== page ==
Bonds of brotherhood"Brotherhood" isn't always about being born into the same family; sometimes it's about a little thing called "fate" bringing two people together to share a bond that stands the test of time. Meet ME4 Lee Siak Kong and ME4 Chua Chwee Huat in PIONEER's "Buddies" series.
// Story by Benita Teo
// Photos by Chua Soon Lye & courtesy of ME4 Lee & ME4 Chua
"Orh, you talk bad about Chwee Huat in front of Siak Kong, you die already! Don't you know they are best friends?"
Military Expert (ME) 4 Lee Siak Kong, 57, and ME4 Chua Chwee Huat, 51, are familiar faces in the Republic of Singapore Navy. The Command and Control (C2) System Experts were some of the most feared instructors at the Navigation Detection Training Centre (NDTC) in their time, before running very tight ships as coxswains of the missile corvettes (MCVs) and frigates.
Another thing they are known for? Their unshakable brotherhood that has spanned over two decades.
"Everyone knows us, and they will crack this joke when someone talks about one of us in front of the other," said ME4 Lee, who is currently Master Chief of Doctrine and Readiness Group in the Maritime Training and Doctrine Command.
In fact, their families know each other too because of their unshakeable friendship. ME4 Lee's kids (being older) used to tutor ME4 Chua's kids to help them with their schoolwork!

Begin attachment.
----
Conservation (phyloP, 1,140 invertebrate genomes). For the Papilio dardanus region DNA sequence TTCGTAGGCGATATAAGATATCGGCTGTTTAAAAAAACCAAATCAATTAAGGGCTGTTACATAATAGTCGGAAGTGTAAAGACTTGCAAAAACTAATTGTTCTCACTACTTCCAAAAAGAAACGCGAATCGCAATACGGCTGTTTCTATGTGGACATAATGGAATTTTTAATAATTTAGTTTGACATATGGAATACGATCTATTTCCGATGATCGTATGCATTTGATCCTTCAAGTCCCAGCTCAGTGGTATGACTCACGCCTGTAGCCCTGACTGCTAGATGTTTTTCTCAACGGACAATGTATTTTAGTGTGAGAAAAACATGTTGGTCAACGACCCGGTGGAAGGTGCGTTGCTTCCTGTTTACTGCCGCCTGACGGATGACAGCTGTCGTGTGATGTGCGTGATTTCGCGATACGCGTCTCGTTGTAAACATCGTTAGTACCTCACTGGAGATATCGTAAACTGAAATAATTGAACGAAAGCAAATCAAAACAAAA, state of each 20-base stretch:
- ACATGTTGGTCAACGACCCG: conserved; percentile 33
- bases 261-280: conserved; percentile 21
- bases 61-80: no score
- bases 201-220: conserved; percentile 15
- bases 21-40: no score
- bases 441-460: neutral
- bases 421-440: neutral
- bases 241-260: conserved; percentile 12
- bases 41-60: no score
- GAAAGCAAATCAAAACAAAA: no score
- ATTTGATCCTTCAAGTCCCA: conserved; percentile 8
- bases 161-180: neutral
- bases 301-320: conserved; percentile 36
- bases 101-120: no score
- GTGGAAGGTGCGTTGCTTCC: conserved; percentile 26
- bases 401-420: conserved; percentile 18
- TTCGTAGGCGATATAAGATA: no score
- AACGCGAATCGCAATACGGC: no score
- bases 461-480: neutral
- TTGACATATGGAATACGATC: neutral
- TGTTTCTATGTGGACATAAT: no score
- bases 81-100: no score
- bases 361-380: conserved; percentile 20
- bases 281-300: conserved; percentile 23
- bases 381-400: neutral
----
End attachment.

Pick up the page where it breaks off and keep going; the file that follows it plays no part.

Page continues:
ME4 Chua, who is the Master Chief of 1st Flotilla, believes their friendship was just meant to be: "If we hadn't been posted to NDTC as instructors, we may never have become friends. After that, things just fell into place.
Now that we are both working in Changi Naval Base, I'm so happy because we can go to work together!"
How did your lifelong friendship begin?
ME4 Lee: We got to know each other in 2000, when I was an instructor at NDTC in Sembawang Camp and Chwee Huat was posted to the unit. We began working together, taking charge of the training there. Subsequently I became the C2 (Command and Control) Senior Instructor and he worked under me.
ME4 Chua: We had a very similar working style and our principles were very alike.
ME4 Lee: Yes, we were very strict with our trainees, stricter than the other instructors there. We had very stringent demands and expected the best from them. Sometimes we could be uncompromising with our expectations of them.
ME4 Chua: After that, we realised that we often had similar postings at the same time. For instance, in 2007, I became coxswain of MCV RSS Vigour, and the following year he became coxswain of sister ship RSS Valour. After he moved on to become coxswain of frigate RSS Stalwart in 2012, and a year later I became coxswain of RSS Formidable too. And now we've both been appointed as Master Chief.
Was there a moment when you realised this was someone who would be your "brother" for life?
ME4 Lee: There wasn't a specific moment. But I remember that when I was a Senior Instructor, I could trust him to oversee matters properly in my absence. When we both became coxswains, he would keep an eye out for my ship crew. It's good to have someone watching my back so that if my ship ever ran into trouble, I know there's someone nearby to help.